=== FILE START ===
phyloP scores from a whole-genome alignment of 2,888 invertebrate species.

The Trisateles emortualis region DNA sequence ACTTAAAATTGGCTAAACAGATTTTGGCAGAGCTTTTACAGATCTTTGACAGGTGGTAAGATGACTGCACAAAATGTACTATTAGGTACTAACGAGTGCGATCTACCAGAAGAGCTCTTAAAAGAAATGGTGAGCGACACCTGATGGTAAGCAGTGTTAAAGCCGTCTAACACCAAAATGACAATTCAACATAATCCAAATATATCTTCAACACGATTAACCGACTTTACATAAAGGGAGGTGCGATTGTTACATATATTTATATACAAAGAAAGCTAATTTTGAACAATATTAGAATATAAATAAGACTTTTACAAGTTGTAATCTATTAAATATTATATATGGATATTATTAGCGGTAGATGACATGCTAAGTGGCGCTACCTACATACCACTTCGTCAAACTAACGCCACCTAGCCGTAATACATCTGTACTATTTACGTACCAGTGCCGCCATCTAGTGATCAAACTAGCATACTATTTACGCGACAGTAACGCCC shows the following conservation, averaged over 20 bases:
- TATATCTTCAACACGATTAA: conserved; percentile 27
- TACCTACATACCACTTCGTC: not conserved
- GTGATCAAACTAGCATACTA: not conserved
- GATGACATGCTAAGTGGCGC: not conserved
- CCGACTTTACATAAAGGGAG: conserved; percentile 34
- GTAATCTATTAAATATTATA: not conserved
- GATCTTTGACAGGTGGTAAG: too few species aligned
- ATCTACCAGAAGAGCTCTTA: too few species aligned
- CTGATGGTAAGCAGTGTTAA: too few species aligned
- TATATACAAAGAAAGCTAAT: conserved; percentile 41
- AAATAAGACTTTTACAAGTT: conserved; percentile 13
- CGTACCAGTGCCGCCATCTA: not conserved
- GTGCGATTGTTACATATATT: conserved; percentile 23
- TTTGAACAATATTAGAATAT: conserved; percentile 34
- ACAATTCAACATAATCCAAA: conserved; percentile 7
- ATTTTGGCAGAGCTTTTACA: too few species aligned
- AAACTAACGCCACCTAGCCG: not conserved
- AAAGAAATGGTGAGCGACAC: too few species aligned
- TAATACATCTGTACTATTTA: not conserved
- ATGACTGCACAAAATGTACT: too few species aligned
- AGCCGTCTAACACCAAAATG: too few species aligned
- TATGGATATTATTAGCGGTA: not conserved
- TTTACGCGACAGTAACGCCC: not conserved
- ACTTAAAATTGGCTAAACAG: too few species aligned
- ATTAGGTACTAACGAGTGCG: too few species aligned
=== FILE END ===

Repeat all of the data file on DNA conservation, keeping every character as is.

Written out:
phyloP scores from a whole-genome alignment of 2,888 invertebrate species.

The Trisateles emortualis region DNA sequence ACTTAAAATTGGCTAAACAGATTTTGGCAGAGCTTTTACAGATCTTTGACAGGTGGTAAGATGACTGCACAAAATGTACTATTAGGTACTAACGAGTGCGATCTACCAGAAGAGCTCTTAAAAGAAATGGTGAGCGACACCTGATGGTAAGCAGTGTTAAAGCCGTCTAACACCAAAATGACAATTCAACATAATCCAAATATATCTTCAACACGATTAACCGACTTTACATAAAGGGAGGTGCGATTGTTACATATATTTATATACAAAGAAAGCTAATTTTGAACAATATTAGAATATAAATAAGACTTTTACAAGTTGTAATCTATTAAATATTATATATGGATATTATTAGCGGTAGATGACATGCTAAGTGGCGCTACCTACATACCACTTCGTCAAACTAACGCCACCTAGCCGTAATACATCTGTACTATTTACGTACCAGTGCCGCCATCTAGTGATCAAACTAGCATACTATTTACGCGACAGTAACGCCC shows the following conservation, averaged over 20 bases:
- TATATCTTCAACACGATTAA: conserved; percentile 27
- TACCTACATACCACTTCGTC: not conserved
- GTGATCAAACTAGCATACTA: not conserved
- GATGACATGCTAAGTGGCGC: not conserved
- CCGACTTTACATAAAGGGAG: conserved; percentile 34
- GTAATCTATTAAATATTATA: not conserved
- GATCTTTGACAGGTGGTAAG: too few species aligned
- ATCTACCAGAAGAGCTCTTA: too few species aligned
- CTGATGGTAAGCAGTGTTAA: too few species aligned
- TATATACAAAGAAAGCTAAT: conserved; percentile 41
- AAATAAGACTTTTACAAGTT: conserved; percentile 13
- CGTACCAGTGCCGCCATCTA: not conserved
- GTGCGATTGTTACATATATT: conserved; percentile 23
- TTTGAACAATATTAGAATAT: conserved; percentile 34
- ACAATTCAACATAATCCAAA: conserved; percentile 7
- ATTTTGGCAGAGCTTTTACA: too few species aligned
- AAACTAACGCCACCTAGCCG: not conserved
- AAAGAAATGGTGAGCGACAC: too few species aligned
- TAATACATCTGTACTATTTA: not conserved
- ATGACTGCACAAAATGTACT: too few species aligned
- AGCCGTCTAACACCAAAATG: too few species aligned
- TATGGATATTATTAGCGGTA: not conserved
- TTTACGCGACAGTAACGCCC: not conserved
- ACTTAAAATTGGCTAAACAG: too few species aligned
- ATTAGGTACTAACGAGTGCG: too few species aligned